If it’s not torn down, the massive Baltimore City Jail complex could find new life as a cultural center and museum. That was the conclusion of two nationally prominent architects who toured the facility yesterday and discussed their reactions in a presentation to more than 400 people last night.
The architects, Thom Mayne of Morphosis and Elizabeth Plater-Zyberk of Duany Plater-Zyberk and Company, toured the jail along with a prospective investor from Poland, architects, preservationists, a developer’s representative and city and state officials.
They told the audience that they thought converting the jail, rather than demolishing it, could result in a one of a kind cultural and economic development powerhouse that could help connect Mount Vernon, East Baltimore and the city’s waterfront.
Mayne said he has never been inside a jail or prison before and initially thought the idea of a conversion sounded far fetched. But after touring the building, he said, he believes it has enormous potential to draw visitors and help rejuvenate the surrounding area.
“It would take outrageous optimism to do this,” he said. “It would need an incredible amount of believing. It would be an amazing statement for the city.”
Mayne said the jail has the same scale as London’s Tate museum, and the Jones Falls Expressway leads right to it.
“You could clean it out. It could be beautiful,” Mayne said. “It would be so audacious that you could absolutely pull it off…You could fill it with galleries like the Tate. It would be mind boggling.”
Plater-Zyberk said she spoke to some of the women who worked in the jail and got a sense of its history.
“I think we all came away thinking about the suffering that place represents” and the need for it somehow to be “memorialized” in any adaptive reuse, she said.
At the same time, “I came away thinking that the jail building somehow has a future,” she said. “It reminds me of the Power Plant on the Thames in London. There’s a bicycle path running by the jail. There’s a creek flowing under there. There is potential beauty…”
The jail complex is “an incredible resource so close to downtown,” she continued. “There are numerous things it could give impetus to. There are acres and acres of land that could be returned to the residents of the city. “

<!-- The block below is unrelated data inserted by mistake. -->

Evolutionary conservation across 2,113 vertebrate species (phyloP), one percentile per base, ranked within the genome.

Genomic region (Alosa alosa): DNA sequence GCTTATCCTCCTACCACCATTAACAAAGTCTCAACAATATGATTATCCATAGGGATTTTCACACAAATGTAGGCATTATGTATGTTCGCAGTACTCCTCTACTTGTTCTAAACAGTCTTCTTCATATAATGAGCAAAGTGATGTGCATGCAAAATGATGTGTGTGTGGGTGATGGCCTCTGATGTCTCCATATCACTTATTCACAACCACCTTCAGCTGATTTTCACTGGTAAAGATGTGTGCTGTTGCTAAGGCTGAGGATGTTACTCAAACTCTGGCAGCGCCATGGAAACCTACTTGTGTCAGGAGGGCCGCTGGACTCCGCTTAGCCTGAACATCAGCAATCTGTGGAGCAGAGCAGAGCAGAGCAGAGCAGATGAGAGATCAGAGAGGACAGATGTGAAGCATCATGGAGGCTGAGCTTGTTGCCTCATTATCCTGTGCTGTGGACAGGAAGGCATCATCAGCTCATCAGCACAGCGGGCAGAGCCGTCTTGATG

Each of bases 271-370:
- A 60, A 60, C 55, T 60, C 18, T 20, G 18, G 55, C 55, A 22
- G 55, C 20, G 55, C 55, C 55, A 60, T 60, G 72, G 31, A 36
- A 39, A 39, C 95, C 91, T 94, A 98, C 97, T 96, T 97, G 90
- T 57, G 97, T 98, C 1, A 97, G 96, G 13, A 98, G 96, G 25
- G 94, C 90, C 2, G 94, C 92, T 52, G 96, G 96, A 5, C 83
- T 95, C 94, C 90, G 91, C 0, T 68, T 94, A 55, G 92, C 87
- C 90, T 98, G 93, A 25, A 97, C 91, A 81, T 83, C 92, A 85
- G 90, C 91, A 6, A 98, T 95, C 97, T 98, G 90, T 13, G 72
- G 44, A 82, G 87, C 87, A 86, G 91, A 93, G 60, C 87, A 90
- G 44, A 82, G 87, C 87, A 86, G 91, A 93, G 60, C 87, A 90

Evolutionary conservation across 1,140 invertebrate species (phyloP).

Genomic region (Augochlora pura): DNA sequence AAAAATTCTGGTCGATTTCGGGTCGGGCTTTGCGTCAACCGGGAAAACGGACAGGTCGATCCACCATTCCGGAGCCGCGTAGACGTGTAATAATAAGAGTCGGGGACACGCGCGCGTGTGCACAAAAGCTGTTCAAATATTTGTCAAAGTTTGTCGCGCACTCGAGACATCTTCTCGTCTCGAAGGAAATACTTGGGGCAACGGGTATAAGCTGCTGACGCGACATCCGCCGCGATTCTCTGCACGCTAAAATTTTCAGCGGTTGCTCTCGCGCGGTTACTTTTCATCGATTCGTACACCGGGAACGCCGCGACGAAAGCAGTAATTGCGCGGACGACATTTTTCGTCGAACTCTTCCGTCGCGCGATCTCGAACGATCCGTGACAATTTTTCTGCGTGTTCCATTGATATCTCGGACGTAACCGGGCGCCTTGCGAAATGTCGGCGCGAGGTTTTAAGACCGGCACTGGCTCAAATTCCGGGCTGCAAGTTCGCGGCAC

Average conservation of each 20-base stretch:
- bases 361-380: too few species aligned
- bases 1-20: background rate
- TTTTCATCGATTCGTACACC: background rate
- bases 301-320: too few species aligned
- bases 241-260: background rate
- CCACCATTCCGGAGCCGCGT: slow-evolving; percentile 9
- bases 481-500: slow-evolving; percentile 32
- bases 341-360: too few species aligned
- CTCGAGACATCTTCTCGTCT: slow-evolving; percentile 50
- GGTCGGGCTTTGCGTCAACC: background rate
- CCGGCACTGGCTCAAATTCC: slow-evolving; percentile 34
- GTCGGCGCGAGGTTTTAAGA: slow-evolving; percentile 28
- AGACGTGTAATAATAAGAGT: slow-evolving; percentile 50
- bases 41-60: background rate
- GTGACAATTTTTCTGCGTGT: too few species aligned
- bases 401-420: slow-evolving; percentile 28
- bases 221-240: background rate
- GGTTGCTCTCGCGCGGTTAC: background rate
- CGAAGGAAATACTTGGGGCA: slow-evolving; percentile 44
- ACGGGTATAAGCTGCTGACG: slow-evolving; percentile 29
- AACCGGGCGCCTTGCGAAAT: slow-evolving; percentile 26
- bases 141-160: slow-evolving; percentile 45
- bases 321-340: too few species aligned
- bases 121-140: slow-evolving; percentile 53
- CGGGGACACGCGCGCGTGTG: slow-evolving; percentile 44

The talk, at Lovely Lane United Methodist Church, was billed as a panel discussion on “Baltimore’s Future Growth & Development.”
It was organized by Kelly Cross, president of Old Goucher Community Association since 2013 and a candidate for the 12th District City Council seat being vacated by Carl Stokes, who is running for mayor. The jail is in the 12th District.
The discussion drew a near-capacity audience consisting largely of design professionals, educators and invited dignitaries, including the First Lady of Maryland, artist Yumi Hogan. Dozens of students came from the design schools at Morgan State University, the University of Maryland and Maryland Institute College of Art.
The talk came at the end of a whirlwind tour of the city on Thursday by Cross, the two architects and a VIP investor from Poland who had flown in, at Cross’s invitation, to look at economic development opportunities in Baltimore.
Mounting a Campaign
Gov. Larry Hogan shut down the Baltimore City Men’s Jail during his first year in office and subsequently disclosed plans to raze much of it.
His actions have caused a backlash from preservationists who say parts of the jail are historically and architecturally significant as one of the oldest jails in the United States and should not be torn down.
They note that the stone gatehouse at 401 East Madison Street has been designated a city landmark and other parts of it are on the state inventory of historic buildings maintained by the Maryland Historical Trust.
Yesterday’s tour is a sign that career preservationists aren’t the only people who are beginning to question the idea of tearing down the jail if it can be recycled instead.
Cross, 37, has made finding a “creative” use for the historic city jail property one of his top priorities if he is elected to the City Council. It was the first goal he mentioned during a candidate’s forum in Mount Vernon on Tuesday.
Cross and his husband, Mateusz Rozanski, a native of Poland, invited the prospective investor from Poland to visit Baltimore and explore possibilities for several areas of the 12th District, including the jail, the Fallsway, and Oldtown.
According to people on the tour yesterday, she was responsible for converting the former Hugger Brewery in Poznan to the Stary Browar (Old Brewery) Shopping, Art and Business Center, a $66 million cultural center that is a combination of a shopping mall and an art gallery, with art exhibition spaces blended with cafes and shops for clothing, jewelry and other retail goods. It was acquired in December 1998 by Fortis, a company owned by Grazyna Kulczyk. She transformed it into the cultural and shopping center it is today.